Epidermal growth factor receptor (EGFR) inhibitors such as erlotinib are novel effective agents in the treatment of EGFR-driven lung cancer, but their clinical impact is often impaired by acquired drug resistance through the secondary T790M EGFR mutation. To overcome this problem, we analysed the metabonomic differences between two independent pairs of erlotinib-sensitive/resistant cells and discovered that glutathione (GSH) levels were significantly reduced in T790M EGFR cells. We also found that increasing GSH levels in erlotinib-resistant cells re-sensitised them, whereas reducing GSH levels in erlotinib-sensitive cells made them resistant. Decreased transcription of the GSH-synthesising enzymes (GCLC and GSS) due to the inhibition of NRF2 was responsible for low GSH levels in resistant cells that was directly linked to the T790M mutation. T790M EGFR clinical samples also showed decreased expression of these key enzymes; increasing intra-tumoural GSH levels with a small-molecule GST inhibitor re-sensitised resistant tumours to erlotinib in mice. Thus, we identified a new resistance pathway controlled by EGFR T790M and a therapeutic strategy to tackle this problem in the clinic.
Zamorano JL, Lancellotti P, Rodriguez Muñoz D, et al., 2016, 2016 ESC Position Paper on cancer treatments and cardiovascular toxicity developed under the auspices of the ESC Committee for Practice Guidelines: The Task Force for cancer treatments and cardiovascular toxicity of the European Society of Cardiology (ESC), European Journal of Heart Failure, Vol: 19, Pages: 9-42, ISSN: 1879-0844
Zhao S, Sebire NJ, Kaur B, et al., 2016, Molecular genotyping of placental site and epithelioid trophoblastic tumours; female predominance., Gynecologic Oncology, ISSN: 1095-6859
OBJECTIVE: To investigate a large series of placental site trophoblastic tumours (PSTT) and epithelioid trophoblastic tumours (ETT) and determine the relationship between their development and the type and sex of both the immediately antecedent and causative pregnancies. METHODS: The antecedent pregnancy was determined from patient records in 92 cases with a confirmed diagnosis of PSTT, ETT or mixed PSTT/ETT. In a subset of 57 cases, type and sex of the causative pregnancy was established by molecular genotyping of tumour tissue microdissected from formalin-fixed, paraffin-embedded blocks. RESULTS: The antecedent pregnancy was a normal live birth in 59 (64%) cases, a hydatidiform mole in 19 (21%) and other pregnancy loss in 14 (15%). Where the sex was recorded, 36 (78%) of 46 antecedent normal pregnancies were female, a significantly greater proportion than expected (p<0.0001). Genotyping of 57 cases found 15 (26%) to derive from hydatidiform moles while 42 (74%) arose in non-molar pregnancies. Where the causative pregnancy was non-molar, 38 (91%) tumours arose in female conceptions, significantly greater than expected (p<0.0001). Analysis of short tandem repeats on the X chromosome in three tumours with an XY chromosomal constitution confirmed that the X chromosome was maternal in origin. CONCLUSIONS: PSTT and ETT predominantly arise in female pregnancies but can develop in male pregnancies. A male derived X chromosome is not required for the development of these tumours. While these tumours are predominantly female it is not because most originate in complete hydatidiform moles.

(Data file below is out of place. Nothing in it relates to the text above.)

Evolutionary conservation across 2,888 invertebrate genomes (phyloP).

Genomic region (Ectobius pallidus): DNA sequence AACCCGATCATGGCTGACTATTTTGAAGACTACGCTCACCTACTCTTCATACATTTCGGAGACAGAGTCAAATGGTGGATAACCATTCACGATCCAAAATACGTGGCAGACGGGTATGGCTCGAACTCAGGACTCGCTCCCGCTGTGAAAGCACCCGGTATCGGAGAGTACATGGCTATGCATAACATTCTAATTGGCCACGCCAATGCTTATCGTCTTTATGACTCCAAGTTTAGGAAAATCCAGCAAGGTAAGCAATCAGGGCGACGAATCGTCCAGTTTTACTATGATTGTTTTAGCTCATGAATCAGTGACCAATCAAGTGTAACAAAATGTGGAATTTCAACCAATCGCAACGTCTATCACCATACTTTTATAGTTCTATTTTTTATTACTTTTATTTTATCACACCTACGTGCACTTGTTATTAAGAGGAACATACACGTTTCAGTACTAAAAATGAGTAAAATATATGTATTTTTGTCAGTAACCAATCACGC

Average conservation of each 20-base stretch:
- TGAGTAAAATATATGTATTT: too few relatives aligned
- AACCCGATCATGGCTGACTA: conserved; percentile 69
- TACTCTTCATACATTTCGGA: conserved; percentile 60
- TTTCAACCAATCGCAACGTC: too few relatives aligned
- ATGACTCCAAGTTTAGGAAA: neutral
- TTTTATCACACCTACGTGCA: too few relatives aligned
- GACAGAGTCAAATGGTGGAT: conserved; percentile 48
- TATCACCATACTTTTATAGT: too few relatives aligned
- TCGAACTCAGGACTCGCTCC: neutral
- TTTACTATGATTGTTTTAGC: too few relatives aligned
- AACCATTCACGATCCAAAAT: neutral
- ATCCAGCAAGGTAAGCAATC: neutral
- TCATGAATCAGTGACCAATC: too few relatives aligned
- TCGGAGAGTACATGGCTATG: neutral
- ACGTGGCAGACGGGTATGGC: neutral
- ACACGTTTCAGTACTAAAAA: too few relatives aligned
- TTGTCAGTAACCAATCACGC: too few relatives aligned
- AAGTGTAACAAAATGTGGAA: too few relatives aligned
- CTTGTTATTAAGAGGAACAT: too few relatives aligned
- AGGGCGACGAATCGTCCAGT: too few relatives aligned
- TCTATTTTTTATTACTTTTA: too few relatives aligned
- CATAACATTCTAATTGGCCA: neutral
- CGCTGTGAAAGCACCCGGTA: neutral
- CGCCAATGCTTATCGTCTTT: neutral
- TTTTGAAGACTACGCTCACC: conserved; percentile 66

Ghorani E, Ramaswami R, Smith RJ, et al., 2016, Anti-Mullerian hormone in patients treated with chemotherapy for gestational trophoblastic neoplasia does not predict short-term fertility, Journal of Reproductive Medicine, Vol: 61, Pages: 205-209, ISSN: 0024-7758
OBJECTIVE: Serum anti-Müllerian hormone (AMH) is an emerging indicator of ovarian reserve which may be predictive of reproductive capacity. Although AMH levels decline with chemotherapy, little is known about the relevance of this to subsequent fertility, and we set out to evaluate this association in patients with gestational trophoblastic neoplasia (GTN).STUDY DESIGN: The GTN database of our national referral center was screened from 2008–2012 for patients undergoing AMH testing, and subsequent fertility outcomes were reviewed.RESULTS: Of 470 treated patients, 3 underwent AMH testing for evaluation of potential subfertility 4–13 months following multiagent chemotherapy, with levels ranging from 0.07–4.62 pmol/L. All 3 were counseled by independent fertility specialists of the low probability of subsequent conception but went on to initiate spontaneously conceived pregnancies within 2–9 months, resulting in healthy infants.CONCLUSION: Low serum AMH is not a reliable predictor of reduced short-term fertility postchemotherapy for GTN and should be interpreted with caution when counseling patients in this setting.
Eagles N, Sebire NJ, Short D, et al., 2016, Correction to: "Risk of recurrent molar pregnancies following complete and partial hydatidiform moles", Human Reproduction, Vol: 31, Pages: 1379-1379, ISSN: 1460-2350
Ke H, Masoumi KC, Ahlqvist K, et al., 2016, Nemo-like kinase regulates the expression of vascular endothelial growth factor (VEGF) lein alveolar epithelial cells, Scientific Reports, Vol: 6, ISSN: 2045-2322
Jiao L, Ghorani E, Sebire NJ, et al., 2016, Intraplacental choriocarcinoma: Systematic review and management guidance, Gynecologic Oncology, ISSN: 1095-6859
Pardo OE, Munro CE, Castellano L, et al., 2016, miR-515-5p controls cancer cell migration through MARK4 regulation, EMBO Reports, Vol: 17, Pages: 570-584, ISSN: 1469-221X
Here we show that miR-515-5p inhibits cancer cell migration and metastasis. RNA-seqanalyses of both estrogen receptor-positive and negative breast cancer cells overexpressingmiR-515-5p reveals down-regulation of NRAS, FZD4, CDC42BPA, PIK3C2Band MARK4 mRNAs. We demonstrate that miR-515-5p inhibits MARK4 directly 3’UTRinteraction and that MARK4 knockdown mimics the effect of miR-515-5p on breast andlung cancer cell migration. MARK4 over-expression rescues the inhibitory effects of miR-515-5p, suggesting miR-515-5p mediates this process through MARK4 down-regulation.Furthermore, miR-515-5p expression is reduced in metastases compared to primarytumours derived from both in vivo xenografts and samples from patients with breastcancer. Conversely, miR-515-5p overexpression prevents tumour cell dissemination ina mouse metastatic model. Moreover, high miR-515-5p and low MARK4 expressioncorrelate with increased breast and lung cancer patients’ survival, respectively. Takentogether, these data demonstrate the importance of miR-515-5p/MARK4 regulation incell migration and metastasis across two common cancers.